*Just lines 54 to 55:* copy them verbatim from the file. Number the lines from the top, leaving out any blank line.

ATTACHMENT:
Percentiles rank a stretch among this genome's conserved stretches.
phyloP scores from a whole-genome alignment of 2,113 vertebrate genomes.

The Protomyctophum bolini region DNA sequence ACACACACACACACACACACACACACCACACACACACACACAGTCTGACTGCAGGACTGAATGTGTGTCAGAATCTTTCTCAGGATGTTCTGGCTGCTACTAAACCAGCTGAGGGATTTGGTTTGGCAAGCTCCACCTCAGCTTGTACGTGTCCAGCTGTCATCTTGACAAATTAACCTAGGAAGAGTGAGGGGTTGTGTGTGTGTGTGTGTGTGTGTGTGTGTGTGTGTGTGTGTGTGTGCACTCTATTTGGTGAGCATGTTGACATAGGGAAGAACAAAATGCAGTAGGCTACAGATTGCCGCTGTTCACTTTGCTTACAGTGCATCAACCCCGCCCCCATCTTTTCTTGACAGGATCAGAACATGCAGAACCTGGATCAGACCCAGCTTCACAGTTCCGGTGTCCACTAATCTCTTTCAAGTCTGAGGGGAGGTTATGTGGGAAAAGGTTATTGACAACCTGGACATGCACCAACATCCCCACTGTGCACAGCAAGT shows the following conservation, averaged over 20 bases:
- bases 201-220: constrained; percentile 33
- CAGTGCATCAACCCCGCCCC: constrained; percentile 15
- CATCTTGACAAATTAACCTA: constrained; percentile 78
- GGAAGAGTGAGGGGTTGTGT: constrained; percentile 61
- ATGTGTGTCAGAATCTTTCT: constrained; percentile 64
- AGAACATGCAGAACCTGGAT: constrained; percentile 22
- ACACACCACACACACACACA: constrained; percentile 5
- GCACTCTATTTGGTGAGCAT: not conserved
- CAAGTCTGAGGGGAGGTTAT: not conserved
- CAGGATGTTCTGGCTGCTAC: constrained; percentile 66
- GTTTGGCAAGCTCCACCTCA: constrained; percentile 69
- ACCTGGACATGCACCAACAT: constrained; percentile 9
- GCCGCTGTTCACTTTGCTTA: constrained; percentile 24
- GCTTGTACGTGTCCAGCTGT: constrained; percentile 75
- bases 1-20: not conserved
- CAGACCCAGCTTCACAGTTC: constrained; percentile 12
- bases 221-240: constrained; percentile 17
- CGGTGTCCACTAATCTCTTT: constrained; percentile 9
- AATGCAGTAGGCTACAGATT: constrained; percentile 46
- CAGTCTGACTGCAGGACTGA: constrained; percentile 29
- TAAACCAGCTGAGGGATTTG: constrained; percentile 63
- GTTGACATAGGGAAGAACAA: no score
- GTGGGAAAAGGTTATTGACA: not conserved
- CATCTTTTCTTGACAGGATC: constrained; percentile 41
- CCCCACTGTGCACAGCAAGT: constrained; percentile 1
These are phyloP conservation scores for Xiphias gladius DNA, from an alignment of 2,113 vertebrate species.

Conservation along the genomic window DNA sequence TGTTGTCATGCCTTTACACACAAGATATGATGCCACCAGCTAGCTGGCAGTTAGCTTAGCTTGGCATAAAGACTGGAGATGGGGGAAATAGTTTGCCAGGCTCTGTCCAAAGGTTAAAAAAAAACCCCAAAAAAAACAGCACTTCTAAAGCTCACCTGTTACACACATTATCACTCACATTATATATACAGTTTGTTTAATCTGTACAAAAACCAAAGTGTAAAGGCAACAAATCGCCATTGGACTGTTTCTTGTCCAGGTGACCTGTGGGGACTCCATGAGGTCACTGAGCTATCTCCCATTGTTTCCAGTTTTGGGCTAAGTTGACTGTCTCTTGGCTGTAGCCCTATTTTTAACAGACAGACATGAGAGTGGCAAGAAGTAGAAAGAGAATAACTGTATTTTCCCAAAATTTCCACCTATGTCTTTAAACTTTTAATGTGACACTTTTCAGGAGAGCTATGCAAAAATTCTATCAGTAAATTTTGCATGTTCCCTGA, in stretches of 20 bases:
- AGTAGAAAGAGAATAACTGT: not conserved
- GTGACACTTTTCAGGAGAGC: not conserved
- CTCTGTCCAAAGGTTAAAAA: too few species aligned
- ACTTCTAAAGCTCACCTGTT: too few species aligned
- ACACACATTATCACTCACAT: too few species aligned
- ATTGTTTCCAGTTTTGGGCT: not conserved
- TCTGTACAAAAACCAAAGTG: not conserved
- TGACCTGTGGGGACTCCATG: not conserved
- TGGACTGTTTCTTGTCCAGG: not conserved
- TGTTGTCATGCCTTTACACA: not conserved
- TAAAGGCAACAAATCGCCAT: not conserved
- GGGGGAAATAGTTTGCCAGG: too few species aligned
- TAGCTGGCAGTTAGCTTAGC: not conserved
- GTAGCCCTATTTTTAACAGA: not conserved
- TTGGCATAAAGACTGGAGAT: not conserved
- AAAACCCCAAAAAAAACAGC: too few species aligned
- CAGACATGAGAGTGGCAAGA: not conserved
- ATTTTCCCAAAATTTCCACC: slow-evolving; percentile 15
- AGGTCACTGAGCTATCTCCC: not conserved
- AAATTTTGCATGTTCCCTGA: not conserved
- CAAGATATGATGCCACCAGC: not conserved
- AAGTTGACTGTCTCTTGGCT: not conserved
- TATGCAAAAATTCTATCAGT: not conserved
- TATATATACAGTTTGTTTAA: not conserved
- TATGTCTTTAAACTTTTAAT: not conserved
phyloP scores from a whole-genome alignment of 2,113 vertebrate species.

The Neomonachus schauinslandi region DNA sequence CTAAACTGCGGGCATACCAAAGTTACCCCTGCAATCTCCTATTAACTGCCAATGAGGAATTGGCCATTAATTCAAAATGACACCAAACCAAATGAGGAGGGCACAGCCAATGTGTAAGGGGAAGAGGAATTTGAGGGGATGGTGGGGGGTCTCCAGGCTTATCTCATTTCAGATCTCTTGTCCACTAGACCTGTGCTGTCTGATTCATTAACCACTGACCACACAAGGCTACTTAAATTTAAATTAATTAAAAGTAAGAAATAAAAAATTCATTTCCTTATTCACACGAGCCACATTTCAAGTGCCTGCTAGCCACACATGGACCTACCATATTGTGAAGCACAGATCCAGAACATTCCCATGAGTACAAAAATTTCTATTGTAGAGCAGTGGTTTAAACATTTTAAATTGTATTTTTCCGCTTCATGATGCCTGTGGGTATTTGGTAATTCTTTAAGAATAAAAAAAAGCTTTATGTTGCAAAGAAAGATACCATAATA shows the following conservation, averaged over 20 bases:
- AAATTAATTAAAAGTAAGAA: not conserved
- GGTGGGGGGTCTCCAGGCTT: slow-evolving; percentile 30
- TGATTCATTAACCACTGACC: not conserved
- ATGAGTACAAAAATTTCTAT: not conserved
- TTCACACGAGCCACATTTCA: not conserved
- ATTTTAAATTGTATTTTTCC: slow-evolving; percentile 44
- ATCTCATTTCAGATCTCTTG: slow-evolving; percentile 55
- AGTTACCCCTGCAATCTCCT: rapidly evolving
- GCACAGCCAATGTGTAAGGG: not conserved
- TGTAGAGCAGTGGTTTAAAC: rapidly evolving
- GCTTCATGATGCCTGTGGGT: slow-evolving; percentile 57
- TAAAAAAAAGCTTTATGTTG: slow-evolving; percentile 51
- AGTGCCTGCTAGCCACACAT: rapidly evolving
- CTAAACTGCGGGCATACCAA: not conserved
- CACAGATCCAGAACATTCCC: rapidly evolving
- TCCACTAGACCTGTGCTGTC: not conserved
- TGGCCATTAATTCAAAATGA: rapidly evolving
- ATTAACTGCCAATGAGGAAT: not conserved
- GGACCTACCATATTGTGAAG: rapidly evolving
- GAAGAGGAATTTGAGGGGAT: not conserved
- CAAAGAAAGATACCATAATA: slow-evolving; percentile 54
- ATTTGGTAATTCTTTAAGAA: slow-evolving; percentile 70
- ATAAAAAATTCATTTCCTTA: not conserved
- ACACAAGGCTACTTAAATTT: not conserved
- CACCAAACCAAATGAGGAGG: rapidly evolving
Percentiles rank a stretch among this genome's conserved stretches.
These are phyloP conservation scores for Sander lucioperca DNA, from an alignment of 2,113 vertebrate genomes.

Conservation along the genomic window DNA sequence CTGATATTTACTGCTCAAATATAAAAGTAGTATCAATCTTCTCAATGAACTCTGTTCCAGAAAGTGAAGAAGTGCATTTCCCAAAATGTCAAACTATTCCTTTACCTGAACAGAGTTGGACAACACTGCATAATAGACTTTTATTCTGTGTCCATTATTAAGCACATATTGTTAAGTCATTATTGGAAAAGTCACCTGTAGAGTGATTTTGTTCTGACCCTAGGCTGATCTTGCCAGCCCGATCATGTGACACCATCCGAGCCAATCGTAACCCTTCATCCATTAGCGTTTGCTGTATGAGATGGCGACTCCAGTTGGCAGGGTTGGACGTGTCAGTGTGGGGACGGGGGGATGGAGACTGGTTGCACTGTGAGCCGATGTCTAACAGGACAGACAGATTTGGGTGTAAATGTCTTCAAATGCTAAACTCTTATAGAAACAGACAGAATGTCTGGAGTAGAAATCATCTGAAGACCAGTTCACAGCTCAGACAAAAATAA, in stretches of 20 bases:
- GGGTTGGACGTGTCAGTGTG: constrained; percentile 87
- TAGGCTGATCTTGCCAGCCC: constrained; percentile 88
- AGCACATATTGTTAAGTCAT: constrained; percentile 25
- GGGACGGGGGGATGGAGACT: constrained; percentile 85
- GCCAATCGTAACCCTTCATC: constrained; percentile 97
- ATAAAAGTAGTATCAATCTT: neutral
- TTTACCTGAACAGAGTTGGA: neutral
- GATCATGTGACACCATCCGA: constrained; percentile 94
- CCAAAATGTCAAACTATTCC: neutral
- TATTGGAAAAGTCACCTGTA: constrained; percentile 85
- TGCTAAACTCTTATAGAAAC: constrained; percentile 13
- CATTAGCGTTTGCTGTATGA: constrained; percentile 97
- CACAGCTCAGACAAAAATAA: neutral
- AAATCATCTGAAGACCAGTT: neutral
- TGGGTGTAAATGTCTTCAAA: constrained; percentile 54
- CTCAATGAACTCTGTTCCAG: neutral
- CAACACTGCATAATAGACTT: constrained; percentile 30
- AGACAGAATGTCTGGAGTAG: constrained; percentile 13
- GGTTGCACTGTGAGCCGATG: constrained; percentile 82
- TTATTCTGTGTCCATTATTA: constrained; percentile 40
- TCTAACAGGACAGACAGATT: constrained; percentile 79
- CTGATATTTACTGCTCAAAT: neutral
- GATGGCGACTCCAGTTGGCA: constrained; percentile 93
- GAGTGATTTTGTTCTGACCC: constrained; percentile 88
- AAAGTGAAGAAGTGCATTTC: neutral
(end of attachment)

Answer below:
- TATATATACAGTTTGTTTAA: not conserved
- TATGTCTTTAAACTTTTAAT: not conserved